What You Need to Know About Car Accident Laws in Indiana

Car accidents of varying degrees of severity frequently occur across the United States. Here’s everything you need to know about car accident laws in Indiana.

Car accident laws regarding post-accident requirements, insurance, and civil lawsuits vary across states. Under Indiana’s car accident laws, drivers must take specific steps following auto accidents to comply with state law and potentially seek compensation in court.

What To Do After a Car Accident in Indiana

According to the Indiana Driver’s Manual, Indiana drivers involved in car accidents should take the following steps:

1. Stop immediately or as close to the accident site as possible.

The driver may move while staying close to the scene if the accident occurs on a highway. However, drivers should not relocate their vehicle if the accident involves injury, death, entrapment, or hazardous materials.

2. Provide reasonable assistance.

If the accident causes another person injury or death, the driver must reasonably assist them. The driver should contact law enforcement about the incident as soon as possible.

Related: How to File a Car Accident Claim With Allstate

Under Indiana law, drivers must also provide their name, address, vehicle registration number, and driver’s license information to anyone involved in the accident.

3. Provide a Certificate of Compliance to the BMV.

After the car accident, the Indiana BMV will ask the driver for proof of financial responsibility. The driver’s insurance provider must electronically file a Certificate of Compliance to prove you had an adequate insurance policy at the time of the accident.

Indiana Statute of Limitations for a Car Accident Lawsuit

Under Indiana law, drivers have two years to file civil lawsuits for injuries to their person or property. Drivers must file within this time limit to seek compensation for any injuries or losses sustained in a car accident.

Is Indiana a No-Fault State for Car Accidents?

Indiana is not a no-fault state for car accidents. No-fault auto insurance requires insurance companies to compensate policyholders for losses from auto accidents regardless of who is responsible for the accident. Indiana is an at-fault state, meaning the at-fault driver’s insurance will have to cover damages from the accident.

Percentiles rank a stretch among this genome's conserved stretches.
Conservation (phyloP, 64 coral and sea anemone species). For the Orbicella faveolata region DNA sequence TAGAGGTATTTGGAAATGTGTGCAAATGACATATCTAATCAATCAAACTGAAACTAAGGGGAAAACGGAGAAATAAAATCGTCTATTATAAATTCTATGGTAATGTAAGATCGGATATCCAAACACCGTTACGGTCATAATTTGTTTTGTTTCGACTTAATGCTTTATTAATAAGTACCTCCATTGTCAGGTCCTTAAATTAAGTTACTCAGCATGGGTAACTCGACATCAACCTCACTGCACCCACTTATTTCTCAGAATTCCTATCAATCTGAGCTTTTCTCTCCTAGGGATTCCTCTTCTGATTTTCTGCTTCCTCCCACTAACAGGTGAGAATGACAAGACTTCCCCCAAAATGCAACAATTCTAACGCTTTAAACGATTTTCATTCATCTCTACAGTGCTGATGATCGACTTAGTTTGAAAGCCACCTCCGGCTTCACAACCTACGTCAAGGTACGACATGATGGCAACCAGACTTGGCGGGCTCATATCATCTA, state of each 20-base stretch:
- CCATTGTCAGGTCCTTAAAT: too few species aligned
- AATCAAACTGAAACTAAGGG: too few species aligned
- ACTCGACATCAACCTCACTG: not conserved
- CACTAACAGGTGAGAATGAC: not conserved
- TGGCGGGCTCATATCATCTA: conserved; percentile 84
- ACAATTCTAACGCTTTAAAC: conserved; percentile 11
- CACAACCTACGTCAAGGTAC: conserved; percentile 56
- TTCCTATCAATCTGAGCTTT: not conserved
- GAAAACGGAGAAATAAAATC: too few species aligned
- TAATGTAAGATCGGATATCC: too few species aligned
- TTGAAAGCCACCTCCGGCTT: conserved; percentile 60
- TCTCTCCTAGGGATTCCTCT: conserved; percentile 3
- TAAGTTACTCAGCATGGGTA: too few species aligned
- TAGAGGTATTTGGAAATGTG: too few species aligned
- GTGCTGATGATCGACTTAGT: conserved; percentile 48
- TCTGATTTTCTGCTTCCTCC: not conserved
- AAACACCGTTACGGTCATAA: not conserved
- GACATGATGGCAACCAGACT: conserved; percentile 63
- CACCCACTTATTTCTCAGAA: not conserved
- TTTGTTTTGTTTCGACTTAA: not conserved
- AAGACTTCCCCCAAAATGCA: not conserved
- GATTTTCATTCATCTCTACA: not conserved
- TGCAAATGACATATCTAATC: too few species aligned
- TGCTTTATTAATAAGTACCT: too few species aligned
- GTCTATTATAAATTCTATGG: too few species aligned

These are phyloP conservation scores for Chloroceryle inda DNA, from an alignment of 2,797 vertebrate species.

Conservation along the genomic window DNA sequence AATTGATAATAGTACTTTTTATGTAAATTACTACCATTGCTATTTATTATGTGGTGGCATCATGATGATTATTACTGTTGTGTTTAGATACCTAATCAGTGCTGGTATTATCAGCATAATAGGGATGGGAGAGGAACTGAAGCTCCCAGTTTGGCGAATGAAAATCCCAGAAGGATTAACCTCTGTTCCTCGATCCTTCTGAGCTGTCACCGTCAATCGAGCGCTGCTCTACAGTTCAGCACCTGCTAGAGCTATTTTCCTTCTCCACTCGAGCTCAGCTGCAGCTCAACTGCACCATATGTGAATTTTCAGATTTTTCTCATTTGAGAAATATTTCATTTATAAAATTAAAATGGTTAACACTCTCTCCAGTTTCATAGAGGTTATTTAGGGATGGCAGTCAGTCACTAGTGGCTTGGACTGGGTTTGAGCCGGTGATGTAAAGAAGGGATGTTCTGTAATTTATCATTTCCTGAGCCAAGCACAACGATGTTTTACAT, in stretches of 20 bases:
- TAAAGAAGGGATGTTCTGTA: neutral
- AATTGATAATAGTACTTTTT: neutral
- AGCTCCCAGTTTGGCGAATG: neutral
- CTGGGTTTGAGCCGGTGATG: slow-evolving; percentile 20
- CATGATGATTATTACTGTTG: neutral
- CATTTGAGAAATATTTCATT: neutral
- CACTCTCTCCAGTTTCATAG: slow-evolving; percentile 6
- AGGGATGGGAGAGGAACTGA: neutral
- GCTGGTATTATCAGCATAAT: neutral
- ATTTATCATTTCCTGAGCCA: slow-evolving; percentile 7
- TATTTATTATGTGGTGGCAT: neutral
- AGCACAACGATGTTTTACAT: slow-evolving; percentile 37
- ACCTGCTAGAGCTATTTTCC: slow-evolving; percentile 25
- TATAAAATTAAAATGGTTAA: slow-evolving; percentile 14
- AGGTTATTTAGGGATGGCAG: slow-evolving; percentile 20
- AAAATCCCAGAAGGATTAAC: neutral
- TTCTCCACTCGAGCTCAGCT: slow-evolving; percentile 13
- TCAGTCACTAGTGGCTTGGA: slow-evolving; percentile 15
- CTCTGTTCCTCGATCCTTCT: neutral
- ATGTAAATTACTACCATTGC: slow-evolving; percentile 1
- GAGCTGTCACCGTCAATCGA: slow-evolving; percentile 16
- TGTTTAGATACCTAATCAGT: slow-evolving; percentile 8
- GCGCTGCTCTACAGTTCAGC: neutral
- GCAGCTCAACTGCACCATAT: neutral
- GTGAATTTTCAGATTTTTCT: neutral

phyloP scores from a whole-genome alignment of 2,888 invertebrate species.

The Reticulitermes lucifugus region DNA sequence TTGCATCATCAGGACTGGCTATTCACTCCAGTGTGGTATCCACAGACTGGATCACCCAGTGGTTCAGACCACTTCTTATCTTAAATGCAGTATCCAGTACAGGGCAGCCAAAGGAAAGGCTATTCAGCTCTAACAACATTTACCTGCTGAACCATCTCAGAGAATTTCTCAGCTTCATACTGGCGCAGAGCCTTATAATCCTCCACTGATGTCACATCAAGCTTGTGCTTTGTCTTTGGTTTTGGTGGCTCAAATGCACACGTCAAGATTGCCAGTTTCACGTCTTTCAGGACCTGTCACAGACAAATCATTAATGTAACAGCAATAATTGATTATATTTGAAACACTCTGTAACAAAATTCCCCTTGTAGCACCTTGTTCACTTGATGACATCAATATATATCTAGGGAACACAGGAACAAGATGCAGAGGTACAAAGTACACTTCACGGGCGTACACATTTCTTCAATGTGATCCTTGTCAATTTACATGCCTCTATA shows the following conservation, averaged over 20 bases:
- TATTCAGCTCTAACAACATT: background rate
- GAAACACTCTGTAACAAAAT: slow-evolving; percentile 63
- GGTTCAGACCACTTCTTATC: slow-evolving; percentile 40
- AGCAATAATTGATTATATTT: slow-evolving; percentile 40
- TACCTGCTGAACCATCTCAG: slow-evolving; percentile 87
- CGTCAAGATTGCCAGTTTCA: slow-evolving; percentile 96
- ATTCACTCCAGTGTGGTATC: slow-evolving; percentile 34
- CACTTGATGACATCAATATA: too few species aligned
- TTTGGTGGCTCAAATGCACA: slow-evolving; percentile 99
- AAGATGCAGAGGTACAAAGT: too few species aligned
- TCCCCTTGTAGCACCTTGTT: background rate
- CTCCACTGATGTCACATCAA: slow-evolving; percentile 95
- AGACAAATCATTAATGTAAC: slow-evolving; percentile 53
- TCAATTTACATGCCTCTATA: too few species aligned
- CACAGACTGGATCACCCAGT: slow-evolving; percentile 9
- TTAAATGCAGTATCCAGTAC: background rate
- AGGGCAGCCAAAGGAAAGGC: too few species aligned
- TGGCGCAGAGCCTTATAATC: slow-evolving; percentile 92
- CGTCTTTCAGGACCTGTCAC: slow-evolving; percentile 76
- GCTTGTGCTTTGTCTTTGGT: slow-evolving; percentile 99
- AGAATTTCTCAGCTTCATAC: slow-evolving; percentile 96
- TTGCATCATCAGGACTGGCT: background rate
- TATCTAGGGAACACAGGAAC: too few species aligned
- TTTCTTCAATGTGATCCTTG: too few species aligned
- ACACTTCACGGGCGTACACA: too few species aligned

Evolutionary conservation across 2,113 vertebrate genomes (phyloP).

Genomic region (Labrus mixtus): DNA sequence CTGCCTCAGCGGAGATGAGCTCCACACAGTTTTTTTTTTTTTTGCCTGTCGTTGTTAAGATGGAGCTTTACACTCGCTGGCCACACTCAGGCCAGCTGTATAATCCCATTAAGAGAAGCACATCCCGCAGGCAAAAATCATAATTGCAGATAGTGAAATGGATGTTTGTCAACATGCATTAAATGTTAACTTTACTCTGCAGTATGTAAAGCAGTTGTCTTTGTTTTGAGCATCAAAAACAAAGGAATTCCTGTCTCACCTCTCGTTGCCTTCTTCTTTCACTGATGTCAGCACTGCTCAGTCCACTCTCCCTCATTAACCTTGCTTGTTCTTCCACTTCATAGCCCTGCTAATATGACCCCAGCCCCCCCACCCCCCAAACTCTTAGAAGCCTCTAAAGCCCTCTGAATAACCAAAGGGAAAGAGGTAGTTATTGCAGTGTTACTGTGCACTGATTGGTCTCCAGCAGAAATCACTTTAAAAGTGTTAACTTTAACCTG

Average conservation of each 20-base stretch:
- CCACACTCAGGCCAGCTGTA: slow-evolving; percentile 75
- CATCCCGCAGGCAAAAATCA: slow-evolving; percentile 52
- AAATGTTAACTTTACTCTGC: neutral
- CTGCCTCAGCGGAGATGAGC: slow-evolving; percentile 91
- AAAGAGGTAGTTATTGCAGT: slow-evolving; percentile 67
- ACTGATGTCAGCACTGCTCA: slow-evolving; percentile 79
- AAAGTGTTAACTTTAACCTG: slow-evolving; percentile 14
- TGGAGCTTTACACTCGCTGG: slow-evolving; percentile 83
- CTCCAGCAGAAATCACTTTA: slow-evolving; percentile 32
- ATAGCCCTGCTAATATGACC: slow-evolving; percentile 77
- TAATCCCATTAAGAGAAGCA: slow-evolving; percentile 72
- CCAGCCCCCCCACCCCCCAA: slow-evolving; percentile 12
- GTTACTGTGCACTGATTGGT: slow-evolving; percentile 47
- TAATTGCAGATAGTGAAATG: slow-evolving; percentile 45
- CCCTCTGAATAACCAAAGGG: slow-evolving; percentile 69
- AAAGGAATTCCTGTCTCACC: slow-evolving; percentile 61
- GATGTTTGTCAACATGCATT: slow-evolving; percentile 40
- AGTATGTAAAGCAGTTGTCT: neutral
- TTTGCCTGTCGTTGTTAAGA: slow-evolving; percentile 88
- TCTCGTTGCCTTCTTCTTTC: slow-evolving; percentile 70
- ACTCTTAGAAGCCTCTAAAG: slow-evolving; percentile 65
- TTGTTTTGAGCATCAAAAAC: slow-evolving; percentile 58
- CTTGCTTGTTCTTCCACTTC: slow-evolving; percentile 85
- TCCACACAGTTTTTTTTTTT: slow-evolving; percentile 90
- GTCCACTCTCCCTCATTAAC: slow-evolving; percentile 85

Grounds to File a Car Accident Lawsuit in Indiana

Indiana drivers who suffer injuries or losses due to another’s actions may file personal injury lawsuits against at-fault parties. Outside of pursuing a civil case, drivers who experience auto accidents can file claims with their insurance carriers (either their own or those of the at-fault drivers).

Who’s at Fault in a 3-Car Accident in Indiana?

In multiple-vehicle collisions, more than one individual will likely share some fault. Indiana law establishes a modified comparative negligence system. Under this negligence system, each defendant can claim damages minus the amount proportional to their degree of fault.

Related: What Happens When Your Car is Totaled?

In cases with two or more defendants, claimants cannot recover damages if their fault exceeds that of all persons involved in the accident.

FAQs About Indiana Car Accident Laws

What happens if you hit an unattended vehicle?

Drivers who hit an unattended vehicle or other property in Indiana should stay at the scene of the accident and notify the owner. The driver must call law enforcement to provide information if this is impossible.

What is Indiana’s minimum liability protection requirement?

According to the Indiana BMV, drivers must meet the following minimum insurance requirements:

  • $25,000 coverage for bodily injury or death of one individual
  • $50,000 coverage for bodily injury or death of two or more individuals
  • $25,000 coverage for property damage in one accident

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If you or a loved one would like to learn more about Indiana Car Accident Laws, get your free consultation with one of our Personal Injury Attorneys in Indiana today!